Material from the Civil Rights Movement includes a previously unknown poster for an appearance by Dr. Martin Luther King, Jr. in Paris while on a fundraising tour for the Southern Christian Leadership Conference in 1966, estimated at $2,500 to $3,500. As the fiftieth anniversary of Dr. King’s assassination on April 4, 1968 approaches, two Memphis Sanitation Worker’s strike placards reading Honor King: End Racism! remain relevant.

A possibly unique album of aerial photographs of the historic march on Montgomery, taken by the Imagery Interpretation Section of the 11th Air Assault Division, the army unit tasked with protecting the marchers, shows final preparations in place the day before the march in addition to images of the marchers ($3,000 to $4,000).

New findings clarify information behind iconic portraits of Black Panther co-founder Huey P. Newton. A poster of the famous image of Newton in a wicker peacock chair is estimated at $4,000 to $6,000—the first signed and inscribed copy ever to come to auction. The date commonly given to the piece, captioned The Racist Dog Policemen Must Withdraw Immediately from our Communities, is 1967 or ‘68; however, another photograph ($500 to $750) of Newton taken in 1967 shows the image behind him, pushing the date of the better-known poster back to 1966-67.





Today's News

March 13, 2018

Jewish Museum of Florida-FIU premieres photographs of the Hongkew Ghetto

The J. Paul Getty Museum presents "Rembrandt and the Inspiration of India"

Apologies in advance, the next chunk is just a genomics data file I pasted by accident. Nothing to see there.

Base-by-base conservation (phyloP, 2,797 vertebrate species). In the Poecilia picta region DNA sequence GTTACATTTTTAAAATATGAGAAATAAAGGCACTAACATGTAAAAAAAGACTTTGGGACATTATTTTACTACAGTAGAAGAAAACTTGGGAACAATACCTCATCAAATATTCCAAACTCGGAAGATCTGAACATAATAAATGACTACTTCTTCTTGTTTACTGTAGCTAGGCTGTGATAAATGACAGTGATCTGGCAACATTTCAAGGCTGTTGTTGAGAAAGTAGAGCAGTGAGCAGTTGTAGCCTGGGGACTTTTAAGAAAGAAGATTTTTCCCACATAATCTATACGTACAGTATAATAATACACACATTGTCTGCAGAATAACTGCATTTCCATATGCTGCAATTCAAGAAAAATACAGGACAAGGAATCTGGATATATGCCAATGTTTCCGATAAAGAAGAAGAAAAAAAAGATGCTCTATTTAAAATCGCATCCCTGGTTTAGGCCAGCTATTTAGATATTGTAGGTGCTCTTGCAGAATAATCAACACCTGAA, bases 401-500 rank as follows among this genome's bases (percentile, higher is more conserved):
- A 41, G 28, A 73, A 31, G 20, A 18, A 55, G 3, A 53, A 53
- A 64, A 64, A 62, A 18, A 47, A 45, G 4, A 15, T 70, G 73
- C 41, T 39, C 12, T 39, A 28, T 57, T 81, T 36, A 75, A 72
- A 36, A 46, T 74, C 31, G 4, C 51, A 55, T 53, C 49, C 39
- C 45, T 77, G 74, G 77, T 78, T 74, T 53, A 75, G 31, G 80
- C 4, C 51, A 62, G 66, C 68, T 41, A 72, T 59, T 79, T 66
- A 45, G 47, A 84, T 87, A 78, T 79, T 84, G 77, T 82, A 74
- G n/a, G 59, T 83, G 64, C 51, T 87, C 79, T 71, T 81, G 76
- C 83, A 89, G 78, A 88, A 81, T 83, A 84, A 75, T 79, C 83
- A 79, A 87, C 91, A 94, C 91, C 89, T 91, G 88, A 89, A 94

'Little black dress' designer Hubert de Givenchy dies aged 91

Climate protest prompts partial evacuation at Louvre

Historical Fenix warehouse in Rotterdam preserved

Recently discovered Manzoni for sale at Bernaerts Auctioneers in Antwerp

Met Opera sacks legendary conductor Levine after abuse probe

Contemporary Fine Arts Berlin opens exhibition of works by Georg Herold

Russian theatre titan Oleg Tabakov dies

Art Institute of Chicago appoints Melinda Watt as the new Chair and Christa C. Mayer Thurman Curator of Textiles

Glenstone Museum expansion to open October 4

National Museum of Women in the Arts celebrates acquisition of two works by Mildred Thompson

Sotheby's appoints Nicolas Chow as Chairman, Asia

Palais de Tokyo commissions Neil Beloufa to create 'The Enemy of my Enemy'

A lost masterpiece from the Qianlong Era to make its auction debut

Prominent artists donate works to benefit the Studio Museum's new building project

Race is on to save historic Sunderland building

Over 300 disadvantaged youth involved in nationwide art initiative

Refocused opening days pay dividends for exhibitors at TEFAF Maastricht 2018

Historic accounts & signed material at Swann African Americana Auction

Ottocento Art Gallery to offer a remarkable view of Ostend hippodrome painted by Carlo Brancaccio

KAWS artworks hit five-figure prices in Urban Art Auction

Wendy Yu endows lead curatorial position at The Costume Institute

Modern and Contemporary African art to be offered at Sotheby's London